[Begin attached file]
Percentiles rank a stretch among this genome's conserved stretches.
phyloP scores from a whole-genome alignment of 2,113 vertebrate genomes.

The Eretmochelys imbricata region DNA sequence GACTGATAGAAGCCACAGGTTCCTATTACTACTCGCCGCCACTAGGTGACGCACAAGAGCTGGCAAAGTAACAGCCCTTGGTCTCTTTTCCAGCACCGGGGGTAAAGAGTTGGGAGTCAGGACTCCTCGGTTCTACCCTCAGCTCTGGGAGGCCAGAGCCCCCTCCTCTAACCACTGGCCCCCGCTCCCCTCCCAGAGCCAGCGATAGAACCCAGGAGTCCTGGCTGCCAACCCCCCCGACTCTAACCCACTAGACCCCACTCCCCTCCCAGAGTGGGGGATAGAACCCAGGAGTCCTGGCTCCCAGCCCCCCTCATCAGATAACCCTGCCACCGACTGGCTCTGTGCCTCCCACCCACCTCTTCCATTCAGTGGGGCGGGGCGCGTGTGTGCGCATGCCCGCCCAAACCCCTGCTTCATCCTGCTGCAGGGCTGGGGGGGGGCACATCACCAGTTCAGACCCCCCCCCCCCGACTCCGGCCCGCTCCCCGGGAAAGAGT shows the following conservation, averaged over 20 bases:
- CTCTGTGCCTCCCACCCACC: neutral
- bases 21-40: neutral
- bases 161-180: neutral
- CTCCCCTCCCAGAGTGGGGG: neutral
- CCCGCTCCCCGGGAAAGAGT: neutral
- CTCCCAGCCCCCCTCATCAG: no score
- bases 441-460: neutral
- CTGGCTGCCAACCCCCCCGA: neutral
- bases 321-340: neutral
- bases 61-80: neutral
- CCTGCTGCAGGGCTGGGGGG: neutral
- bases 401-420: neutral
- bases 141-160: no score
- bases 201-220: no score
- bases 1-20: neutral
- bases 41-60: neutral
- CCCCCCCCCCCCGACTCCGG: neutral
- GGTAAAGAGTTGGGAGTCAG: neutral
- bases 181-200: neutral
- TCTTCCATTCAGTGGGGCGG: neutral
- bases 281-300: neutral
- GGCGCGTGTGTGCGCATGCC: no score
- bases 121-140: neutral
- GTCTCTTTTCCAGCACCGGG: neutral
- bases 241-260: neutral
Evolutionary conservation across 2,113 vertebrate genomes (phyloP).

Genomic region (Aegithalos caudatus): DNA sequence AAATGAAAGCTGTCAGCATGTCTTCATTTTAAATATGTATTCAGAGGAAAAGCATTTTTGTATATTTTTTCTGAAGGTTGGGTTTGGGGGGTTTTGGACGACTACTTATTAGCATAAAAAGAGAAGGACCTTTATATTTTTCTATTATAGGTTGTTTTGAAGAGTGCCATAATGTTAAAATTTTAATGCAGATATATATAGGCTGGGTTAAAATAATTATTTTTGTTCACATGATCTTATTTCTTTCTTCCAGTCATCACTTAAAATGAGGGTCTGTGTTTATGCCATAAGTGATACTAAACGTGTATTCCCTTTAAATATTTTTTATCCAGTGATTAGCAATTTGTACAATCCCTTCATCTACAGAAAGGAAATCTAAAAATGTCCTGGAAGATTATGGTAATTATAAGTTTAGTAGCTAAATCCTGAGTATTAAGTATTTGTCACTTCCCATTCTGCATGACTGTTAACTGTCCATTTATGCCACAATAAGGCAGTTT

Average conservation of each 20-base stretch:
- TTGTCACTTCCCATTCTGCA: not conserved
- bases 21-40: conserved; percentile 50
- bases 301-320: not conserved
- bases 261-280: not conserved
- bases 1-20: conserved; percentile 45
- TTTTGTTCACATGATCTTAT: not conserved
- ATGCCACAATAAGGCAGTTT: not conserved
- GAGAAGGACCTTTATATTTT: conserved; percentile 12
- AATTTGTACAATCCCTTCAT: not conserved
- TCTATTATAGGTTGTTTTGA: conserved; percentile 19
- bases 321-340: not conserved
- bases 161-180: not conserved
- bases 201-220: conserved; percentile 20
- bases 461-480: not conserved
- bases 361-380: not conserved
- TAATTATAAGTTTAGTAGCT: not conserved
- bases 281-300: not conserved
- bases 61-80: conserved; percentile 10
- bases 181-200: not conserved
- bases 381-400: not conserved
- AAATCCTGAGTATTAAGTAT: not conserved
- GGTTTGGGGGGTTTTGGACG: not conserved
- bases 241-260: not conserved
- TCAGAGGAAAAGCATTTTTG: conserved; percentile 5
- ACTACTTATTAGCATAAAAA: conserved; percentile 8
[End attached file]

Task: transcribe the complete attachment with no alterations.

Percentiles rank a stretch among this genome's conserved stretches.
phyloP scores from a whole-genome alignment of 2,113 vertebrate genomes.

The Eretmochelys imbricata region DNA sequence GACTGATAGAAGCCACAGGTTCCTATTACTACTCGCCGCCACTAGGTGACGCACAAGAGCTGGCAAAGTAACAGCCCTTGGTCTCTTTTCCAGCACCGGGGGTAAAGAGTTGGGAGTCAGGACTCCTCGGTTCTACCCTCAGCTCTGGGAGGCCAGAGCCCCCTCCTCTAACCACTGGCCCCCGCTCCCCTCCCAGAGCCAGCGATAGAACCCAGGAGTCCTGGCTGCCAACCCCCCCGACTCTAACCCACTAGACCCCACTCCCCTCCCAGAGTGGGGGATAGAACCCAGGAGTCCTGGCTCCCAGCCCCCCTCATCAGATAACCCTGCCACCGACTGGCTCTGTGCCTCCCACCCACCTCTTCCATTCAGTGGGGCGGGGCGCGTGTGTGCGCATGCCCGCCCAAACCCCTGCTTCATCCTGCTGCAGGGCTGGGGGGGGGCACATCACCAGTTCAGACCCCCCCCCCCCGACTCCGGCCCGCTCCCCGGGAAAGAGT shows the following conservation, averaged over 20 bases:
- CTCTGTGCCTCCCACCCACC: neutral
- bases 21-40: neutral
- bases 161-180: neutral
- CTCCCCTCCCAGAGTGGGGG: neutral
- CCCGCTCCCCGGGAAAGAGT: neutral
- CTCCCAGCCCCCCTCATCAG: no score
- bases 441-460: neutral
- CTGGCTGCCAACCCCCCCGA: neutral
- bases 321-340: neutral
- bases 61-80: neutral
- CCTGCTGCAGGGCTGGGGGG: neutral
- bases 401-420: neutral
- bases 141-160: no score
- bases 201-220: no score
- bases 1-20: neutral
- bases 41-60: neutral
- CCCCCCCCCCCCGACTCCGG: neutral
- GGTAAAGAGTTGGGAGTCAG: neutral
- bases 181-200: neutral
- TCTTCCATTCAGTGGGGCGG: neutral
- bases 281-300: neutral
- GGCGCGTGTGTGCGCATGCC: no score
- bases 121-140: neutral
- GTCTCTTTTCCAGCACCGGG: neutral
- bases 241-260: neutral
Evolutionary conservation across 2,113 vertebrate genomes (phyloP).

Genomic region (Aegithalos caudatus): DNA sequence AAATGAAAGCTGTCAGCATGTCTTCATTTTAAATATGTATTCAGAGGAAAAGCATTTTTGTATATTTTTTCTGAAGGTTGGGTTTGGGGGGTTTTGGACGACTACTTATTAGCATAAAAAGAGAAGGACCTTTATATTTTTCTATTATAGGTTGTTTTGAAGAGTGCCATAATGTTAAAATTTTAATGCAGATATATATAGGCTGGGTTAAAATAATTATTTTTGTTCACATGATCTTATTTCTTTCTTCCAGTCATCACTTAAAATGAGGGTCTGTGTTTATGCCATAAGTGATACTAAACGTGTATTCCCTTTAAATATTTTTTATCCAGTGATTAGCAATTTGTACAATCCCTTCATCTACAGAAAGGAAATCTAAAAATGTCCTGGAAGATTATGGTAATTATAAGTTTAGTAGCTAAATCCTGAGTATTAAGTATTTGTCACTTCCCATTCTGCATGACTGTTAACTGTCCATTTATGCCACAATAAGGCAGTTT

Average conservation of each 20-base stretch:
- TTGTCACTTCCCATTCTGCA: not conserved
- bases 21-40: conserved; percentile 50
- bases 301-320: not conserved
- bases 261-280: not conserved
- bases 1-20: conserved; percentile 45
- TTTTGTTCACATGATCTTAT: not conserved
- ATGCCACAATAAGGCAGTTT: not conserved
- GAGAAGGACCTTTATATTTT: conserved; percentile 12
- AATTTGTACAATCCCTTCAT: not conserved
- TCTATTATAGGTTGTTTTGA: conserved; percentile 19
- bases 321-340: not conserved
- bases 161-180: not conserved
- bases 201-220: conserved; percentile 20
- bases 461-480: not conserved
- bases 361-380: not conserved
- TAATTATAAGTTTAGTAGCT: not conserved
- bases 281-300: not conserved
- bases 61-80: conserved; percentile 10
- bases 181-200: not conserved
- bases 381-400: not conserved
- AAATCCTGAGTATTAAGTAT: not conserved
- GGTTTGGGGGGTTTTGGACG: not conserved
- bases 241-260: not conserved
- TCAGAGGAAAAGCATTTTTG: conserved; percentile 5
- ACTACTTATTAGCATAAAAA: conserved; percentile 8